• Sunday, December 10, 2023
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The North and thoughts on Nigerian politics


Onyebuchi Onyegbule

The Northern Third Force is a group of northerners who want to intervene to rescue the region from what they see as an unhealthy and dangerous trend against the political interest of the North. What they consider unhealthy is the rivalry between the factions of Solomon Lar and Mohammed Dikko Yusuf. Both come from different northern sub-regions. The dangerous component is perhaps, the ethno-religious conflict that has put questions on which north is really the north. The goodness of their idea can’t be contested but its timing is wrong.

The North comes as a group to make authoritative demands on the centre but goes back home to redefine the status. In that redefinition, it seems, the Middle-Belt had always lost out. But for the Gowon years and a little more, the Middle-Belt had nearly come to the brink of intra-northern marginalization even though the north has ruled for 38 out of Nigeria’s 50 years of existence. This may have brought the Middle-Beltans to the realization that some northerners are more equal than others.

Over the years, they had nibbled this grudge in solitary quietude. In the last nine months however, the point Jos on the Belt has been a plateau of blood spilt by the north against the north. The question is, where was this Third Force? The impact is that the Middle-Beltans – now called, North-Central – are beginning to ask themselves: should we suffer marginalization all these while and now face annihilation? The combination of these two existential threats may be behind Solomon Lar -a Middle-Beltan – separating himself from M.D. Yusuf with many Beltans filing behind Lar to boost Jonathan.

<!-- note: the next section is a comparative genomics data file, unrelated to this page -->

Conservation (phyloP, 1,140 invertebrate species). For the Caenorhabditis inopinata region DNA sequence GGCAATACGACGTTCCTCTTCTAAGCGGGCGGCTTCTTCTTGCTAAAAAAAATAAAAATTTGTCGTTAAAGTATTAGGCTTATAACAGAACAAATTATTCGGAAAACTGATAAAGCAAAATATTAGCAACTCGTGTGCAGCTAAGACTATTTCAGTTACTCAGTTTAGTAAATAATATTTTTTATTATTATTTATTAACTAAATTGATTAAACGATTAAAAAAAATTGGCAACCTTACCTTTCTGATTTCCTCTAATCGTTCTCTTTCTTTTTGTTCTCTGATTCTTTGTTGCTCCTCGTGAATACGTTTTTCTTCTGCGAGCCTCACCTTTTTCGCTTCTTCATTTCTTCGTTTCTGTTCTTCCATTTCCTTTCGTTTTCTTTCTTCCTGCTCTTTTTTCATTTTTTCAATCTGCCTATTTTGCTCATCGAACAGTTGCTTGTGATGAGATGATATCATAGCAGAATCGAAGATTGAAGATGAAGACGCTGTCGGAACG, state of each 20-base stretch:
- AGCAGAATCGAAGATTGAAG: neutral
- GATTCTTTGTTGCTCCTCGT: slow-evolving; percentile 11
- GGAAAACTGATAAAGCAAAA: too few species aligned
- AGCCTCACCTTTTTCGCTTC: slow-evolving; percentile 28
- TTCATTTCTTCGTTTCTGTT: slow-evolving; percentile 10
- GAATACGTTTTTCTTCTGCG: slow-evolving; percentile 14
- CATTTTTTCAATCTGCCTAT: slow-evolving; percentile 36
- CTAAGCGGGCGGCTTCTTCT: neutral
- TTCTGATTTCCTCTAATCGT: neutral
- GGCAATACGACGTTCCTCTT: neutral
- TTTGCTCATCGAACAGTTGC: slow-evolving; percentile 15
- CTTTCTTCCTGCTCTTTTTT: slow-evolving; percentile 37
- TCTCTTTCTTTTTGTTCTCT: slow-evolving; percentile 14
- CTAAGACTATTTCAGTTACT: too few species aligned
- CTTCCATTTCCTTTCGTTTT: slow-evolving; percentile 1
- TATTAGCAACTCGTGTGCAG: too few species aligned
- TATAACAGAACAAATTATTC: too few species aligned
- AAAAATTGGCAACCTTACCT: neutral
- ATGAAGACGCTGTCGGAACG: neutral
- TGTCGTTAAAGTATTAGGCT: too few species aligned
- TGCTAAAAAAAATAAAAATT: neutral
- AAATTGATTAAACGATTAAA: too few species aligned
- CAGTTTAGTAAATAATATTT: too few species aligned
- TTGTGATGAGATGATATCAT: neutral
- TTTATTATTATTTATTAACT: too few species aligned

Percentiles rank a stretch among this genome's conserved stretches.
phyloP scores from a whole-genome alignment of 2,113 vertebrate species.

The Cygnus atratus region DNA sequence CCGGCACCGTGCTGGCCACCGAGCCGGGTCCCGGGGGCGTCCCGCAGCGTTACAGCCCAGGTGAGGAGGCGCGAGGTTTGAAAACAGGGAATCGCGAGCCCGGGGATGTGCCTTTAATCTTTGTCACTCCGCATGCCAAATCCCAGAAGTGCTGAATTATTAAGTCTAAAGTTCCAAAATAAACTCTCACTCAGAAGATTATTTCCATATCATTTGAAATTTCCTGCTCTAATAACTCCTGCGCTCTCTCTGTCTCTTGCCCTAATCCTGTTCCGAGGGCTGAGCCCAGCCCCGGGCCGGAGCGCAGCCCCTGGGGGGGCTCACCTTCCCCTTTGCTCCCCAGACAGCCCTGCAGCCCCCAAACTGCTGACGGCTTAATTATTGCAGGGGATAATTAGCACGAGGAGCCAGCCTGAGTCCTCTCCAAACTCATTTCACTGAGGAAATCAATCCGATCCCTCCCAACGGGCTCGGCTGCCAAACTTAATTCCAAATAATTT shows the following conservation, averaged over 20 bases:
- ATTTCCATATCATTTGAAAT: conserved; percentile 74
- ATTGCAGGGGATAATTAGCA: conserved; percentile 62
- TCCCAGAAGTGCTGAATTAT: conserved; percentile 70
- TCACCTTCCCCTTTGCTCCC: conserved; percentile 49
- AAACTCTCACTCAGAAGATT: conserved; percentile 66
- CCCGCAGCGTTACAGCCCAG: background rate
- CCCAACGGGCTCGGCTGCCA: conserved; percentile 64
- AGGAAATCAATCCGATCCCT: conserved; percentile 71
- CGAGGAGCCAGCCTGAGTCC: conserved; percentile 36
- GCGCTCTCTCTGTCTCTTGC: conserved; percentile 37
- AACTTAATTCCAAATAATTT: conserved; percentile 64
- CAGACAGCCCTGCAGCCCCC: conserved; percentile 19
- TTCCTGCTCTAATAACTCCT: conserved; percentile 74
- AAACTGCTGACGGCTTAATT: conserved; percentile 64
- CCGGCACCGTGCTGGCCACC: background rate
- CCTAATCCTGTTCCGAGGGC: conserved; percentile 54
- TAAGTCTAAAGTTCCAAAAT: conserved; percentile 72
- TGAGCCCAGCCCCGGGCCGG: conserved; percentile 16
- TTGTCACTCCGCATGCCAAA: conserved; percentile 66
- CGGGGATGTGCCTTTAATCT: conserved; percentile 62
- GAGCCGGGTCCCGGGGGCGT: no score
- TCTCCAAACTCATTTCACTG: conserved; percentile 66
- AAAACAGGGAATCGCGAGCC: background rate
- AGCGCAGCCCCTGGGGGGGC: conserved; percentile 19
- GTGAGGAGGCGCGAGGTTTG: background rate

The first overt casualty in this unfolding scenario is the much choreographed zoning arrangement. Most Middle-Belt and Southern Nigeria said no to it; most of the North said yes and the PDP Chairman pronounced it dead. I am not sure that the North quite understands the political implications of the Jos crisis. Considering their political cuteness, they would have flagged it red longer time than now. First, it is extremely difficult, if not impossible to get back the minds of those who suffered mass killing to mount one rostrum as one north. Second, the Middle-Belt is unstoppably flowing South.

What they are suffering now is an old song in the East, South-South and West which nobody likes to chorus. It is the insecurity of life and property in the north. So, for the Northern Third Force to start worrying about 2011 and negotiating power with Jonathan is what can at best be described as tackling a problem from the middle. The first step should have been to go back to the basics and correct the thinking of their people. Each killing spree in the north has a political and other consequences.

It is not in the interest of the north that the rest of Nigeria does not feel safe in its domain even though as individuals, they are a fantastic people: humble, kind and easy going. If the Middle-Belt has begun carving its separate identity, it is because its safety is under threat and its political identity at variance with that of the north. But the north can do something to restore the Belt’s confidence. First, it should know to what extent it drives its religious bigotry and indigeneship tussle. Religion is good but you don’t win people over by killing them. You do so through exemplary lifestyle that inspires.

In the indigene-settler dichotomy, it makes sense to concede every space of the Belt to them but carve your niche of relevance within the arrangement. After all, Igbos are everywhere doing business without claiming ownership of their host communities. Second is, take pragmatic steps to heal the wounds already inflicted and prevent a repeat. May be with goodwill and penitence, much would be forgotten and pardoned if sincerely followed. The consequence of ignoring this counsel may be a dramatic unfolding in the coming years. The Belt may openly bid the North goodbye politically, economically and socially and forge entrenched alliances with the East, West and South-South.

Though it will be good news for the South, humiliating the North is also not the best way to build a new Nigeria. To avoid this, the recurrent blood-letting in the North should be excused with finality. The Third Force should drive this. Its quest for power can come later.